Christmas of course could have started early with a fifth win in a row against Watford, but it wasn’t to be. This time it was us wasting numerous goalscoring opportunities, hitting the woodwork (which is actually plastic these days, innit ?), the grass or thin air, everything but the back of the net while Watford ended up being the more clinical side on the day, greedily taking all points with them from Stratford to their neck of the woods.

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Maybe it’s because I’m looking forward to Christmas a lot, but I won’t be allowing myself to get overly frustrated about this defeat. Yes, I was on the edge of my armchair for almost the entire game, my screwdriver was going into overdrive as time was ticking away and we still couldn’t put one over the line. It was a highly entertaining game, intense, end to end stuff, terrific pace – a great advert for the Premier League. But West Ham lost, not just one of our best defenders to injury but also the game as a whole.

You won’t find me jumping for joy obviously, but I will gladly put this game into perspective. Watford are indeed a much better side than I was prepared to give them credit for before kick off. I will never join the Hamburg branch of the Troy Deeney fanclub, neither in this life nor the next, but they worked incredibly hard for this and as a football fan I simply have to doff my cap to them. Overall I felt we deserved a point, but then again they scored and we didn’t, so one cannot exactly insist upon Watford not deserving the three points.

Before the game I didn’t know too much about Watford, other than there is the Elton John link of course – even people with only a passing interest in football know that!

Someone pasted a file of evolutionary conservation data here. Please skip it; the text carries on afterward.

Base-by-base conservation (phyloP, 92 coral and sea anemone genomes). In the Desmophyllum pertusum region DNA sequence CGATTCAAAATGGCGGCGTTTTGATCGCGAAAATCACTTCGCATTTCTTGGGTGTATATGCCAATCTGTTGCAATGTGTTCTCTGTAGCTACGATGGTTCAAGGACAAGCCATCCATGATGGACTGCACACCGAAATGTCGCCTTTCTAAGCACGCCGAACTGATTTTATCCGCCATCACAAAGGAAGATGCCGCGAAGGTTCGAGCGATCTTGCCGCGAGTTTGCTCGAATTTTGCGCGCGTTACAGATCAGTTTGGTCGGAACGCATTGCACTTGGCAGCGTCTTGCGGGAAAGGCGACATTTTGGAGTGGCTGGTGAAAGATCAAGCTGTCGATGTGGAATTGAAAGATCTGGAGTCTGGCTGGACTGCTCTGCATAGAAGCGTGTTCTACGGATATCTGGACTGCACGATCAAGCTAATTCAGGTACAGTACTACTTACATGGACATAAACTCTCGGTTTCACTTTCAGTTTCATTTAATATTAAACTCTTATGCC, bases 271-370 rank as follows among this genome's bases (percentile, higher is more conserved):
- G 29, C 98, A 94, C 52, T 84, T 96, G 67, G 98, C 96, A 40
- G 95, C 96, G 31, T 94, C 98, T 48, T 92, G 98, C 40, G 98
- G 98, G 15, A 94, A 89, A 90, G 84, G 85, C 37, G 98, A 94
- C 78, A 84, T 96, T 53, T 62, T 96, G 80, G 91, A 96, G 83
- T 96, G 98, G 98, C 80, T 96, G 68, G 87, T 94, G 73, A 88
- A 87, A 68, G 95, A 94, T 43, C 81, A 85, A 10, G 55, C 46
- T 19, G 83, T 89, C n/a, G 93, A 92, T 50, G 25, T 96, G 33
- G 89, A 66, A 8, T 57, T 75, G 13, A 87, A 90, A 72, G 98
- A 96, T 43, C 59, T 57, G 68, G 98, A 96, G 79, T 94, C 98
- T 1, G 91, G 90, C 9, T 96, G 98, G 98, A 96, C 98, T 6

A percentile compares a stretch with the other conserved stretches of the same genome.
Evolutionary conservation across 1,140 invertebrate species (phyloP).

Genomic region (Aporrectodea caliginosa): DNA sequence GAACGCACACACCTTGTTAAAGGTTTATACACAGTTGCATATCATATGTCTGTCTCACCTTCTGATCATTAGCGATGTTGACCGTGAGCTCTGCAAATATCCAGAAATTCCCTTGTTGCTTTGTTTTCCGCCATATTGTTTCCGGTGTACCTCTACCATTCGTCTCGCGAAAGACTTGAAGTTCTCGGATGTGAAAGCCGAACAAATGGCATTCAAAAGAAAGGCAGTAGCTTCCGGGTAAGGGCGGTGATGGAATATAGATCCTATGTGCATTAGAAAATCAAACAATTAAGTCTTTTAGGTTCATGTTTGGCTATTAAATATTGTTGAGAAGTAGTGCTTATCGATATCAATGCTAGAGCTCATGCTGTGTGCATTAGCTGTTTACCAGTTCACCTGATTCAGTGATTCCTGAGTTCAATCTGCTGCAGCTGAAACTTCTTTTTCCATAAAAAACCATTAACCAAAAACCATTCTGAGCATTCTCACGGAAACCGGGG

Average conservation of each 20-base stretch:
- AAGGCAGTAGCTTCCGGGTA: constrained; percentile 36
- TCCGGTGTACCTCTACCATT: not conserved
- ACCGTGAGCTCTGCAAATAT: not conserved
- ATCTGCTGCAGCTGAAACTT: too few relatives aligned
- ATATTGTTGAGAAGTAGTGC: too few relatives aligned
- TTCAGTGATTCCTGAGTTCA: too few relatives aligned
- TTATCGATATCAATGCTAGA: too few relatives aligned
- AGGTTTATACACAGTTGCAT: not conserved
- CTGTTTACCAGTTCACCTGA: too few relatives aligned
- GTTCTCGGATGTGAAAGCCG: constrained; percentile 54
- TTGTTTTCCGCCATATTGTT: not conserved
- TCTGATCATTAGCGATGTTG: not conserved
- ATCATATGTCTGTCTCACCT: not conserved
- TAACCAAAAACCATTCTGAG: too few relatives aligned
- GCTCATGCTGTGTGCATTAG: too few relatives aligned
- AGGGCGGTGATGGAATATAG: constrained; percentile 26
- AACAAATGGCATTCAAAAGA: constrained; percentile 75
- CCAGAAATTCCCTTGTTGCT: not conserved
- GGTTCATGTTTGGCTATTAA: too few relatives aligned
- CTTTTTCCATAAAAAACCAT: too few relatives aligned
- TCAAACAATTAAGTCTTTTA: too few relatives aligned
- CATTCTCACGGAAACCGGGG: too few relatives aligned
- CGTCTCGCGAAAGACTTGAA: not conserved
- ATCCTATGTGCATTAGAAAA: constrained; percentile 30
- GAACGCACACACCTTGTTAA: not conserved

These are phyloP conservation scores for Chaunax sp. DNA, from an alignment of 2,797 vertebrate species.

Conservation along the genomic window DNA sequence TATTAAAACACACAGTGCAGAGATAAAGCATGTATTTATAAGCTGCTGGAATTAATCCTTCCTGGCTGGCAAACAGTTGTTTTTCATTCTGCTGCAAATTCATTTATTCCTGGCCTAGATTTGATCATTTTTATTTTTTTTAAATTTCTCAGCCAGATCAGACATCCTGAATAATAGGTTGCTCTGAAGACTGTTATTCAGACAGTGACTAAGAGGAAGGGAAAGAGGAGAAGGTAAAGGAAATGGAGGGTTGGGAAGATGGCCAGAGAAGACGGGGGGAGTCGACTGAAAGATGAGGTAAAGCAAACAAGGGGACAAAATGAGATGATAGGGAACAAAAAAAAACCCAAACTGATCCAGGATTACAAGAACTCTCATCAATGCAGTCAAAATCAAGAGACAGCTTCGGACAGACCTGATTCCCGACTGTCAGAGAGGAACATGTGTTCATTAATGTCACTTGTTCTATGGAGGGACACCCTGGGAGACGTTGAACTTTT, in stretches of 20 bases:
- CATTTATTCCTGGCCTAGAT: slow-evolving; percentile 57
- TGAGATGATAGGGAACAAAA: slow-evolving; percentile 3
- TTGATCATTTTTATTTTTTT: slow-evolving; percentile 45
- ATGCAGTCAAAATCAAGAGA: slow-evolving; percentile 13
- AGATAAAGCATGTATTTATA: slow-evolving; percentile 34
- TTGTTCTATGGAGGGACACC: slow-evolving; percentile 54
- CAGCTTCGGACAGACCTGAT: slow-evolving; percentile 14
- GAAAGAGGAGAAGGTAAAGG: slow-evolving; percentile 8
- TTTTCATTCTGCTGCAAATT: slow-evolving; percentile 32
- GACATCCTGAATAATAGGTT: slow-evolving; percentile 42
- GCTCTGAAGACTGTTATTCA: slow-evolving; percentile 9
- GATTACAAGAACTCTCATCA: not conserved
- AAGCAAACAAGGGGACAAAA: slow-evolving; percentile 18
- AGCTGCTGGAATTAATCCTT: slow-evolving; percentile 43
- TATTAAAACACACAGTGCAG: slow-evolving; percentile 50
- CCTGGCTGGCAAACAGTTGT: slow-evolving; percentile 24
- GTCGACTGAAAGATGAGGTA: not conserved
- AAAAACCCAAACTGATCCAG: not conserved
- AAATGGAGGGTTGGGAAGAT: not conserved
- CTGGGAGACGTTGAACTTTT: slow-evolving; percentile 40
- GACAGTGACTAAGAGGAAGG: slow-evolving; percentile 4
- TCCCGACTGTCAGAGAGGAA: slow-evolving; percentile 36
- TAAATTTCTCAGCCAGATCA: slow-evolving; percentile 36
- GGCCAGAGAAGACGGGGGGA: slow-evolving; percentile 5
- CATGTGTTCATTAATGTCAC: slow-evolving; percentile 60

But I wasn’t aware that Watford had so many nicknames: The Hornets, The Golden Boys, The ‘Orns and probably a few more. They also have an elk’s head on their crest. Or is it a moose or deer ?

Maybe it’s a local thing – we at West Ham have our (cursed) badgers, they have immigrants of the deer variety from Scandinavia apparently. ..;-))
At least it makes their crest quite original and unique that way…

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The great thing about Christmas, at least in England, is the fact that it is a very busy time football-wise. So rather than dwelling on the Watford defeat, our boys can nibble on their christmas puddings before taking the pitch again and making amends straight away. I am quite optimistic for a variety of reasons.
For once we seem to be a team this season that is quite good at bouncing back. The players will have hated that defeat against Watford, so they will be very much up for the next game, albeit against a born again Southampton side who will be tricky to play against, them having a new spring in their step after the arrival of Mr.Little-Hut-of-Hares.

We should have some of the injured players back for that one, Arnautovic could feature if things go well in training, Perez could be back too. I somehow don’t see us shooting blanks in two consecutive games, so fingers crossed we shall go back to winning ways soon. I have treated myself this Christmas and booked flights for the upcoming game against Newcastle which will still fall into the pre-Brexit period.

But that is still quite a few weeks away, I must dash as I have an appointment with a crispy leg of goose with dumplings and red cabbage. I hope my next column will be about a great performance and yet another win for the might Hammers again! Enjoy the festive season and thanks for reading! COYI!!!

Hamburg football update: St.Pauli won again, so they are really making a bit of a statement here in terms of promotion to the Bundesliga proper at the end of the season. Long may it continue. Hamburg SV hit a bump in the road, losing away in the northern derby at Holstein Kiel.

The next Concordia highlight will be the traditional local Indoor Tournament with ten teams from East Hamburg competing against each other on January 6th. As a special treat (and also a more useful present as a pair of socks or a voucher for a clothes shop) my brother and my nephew will join me for that event, so it should be another thing to look forward to. Concordia have won the previous two tournaments, so I’m hoping for three in a row.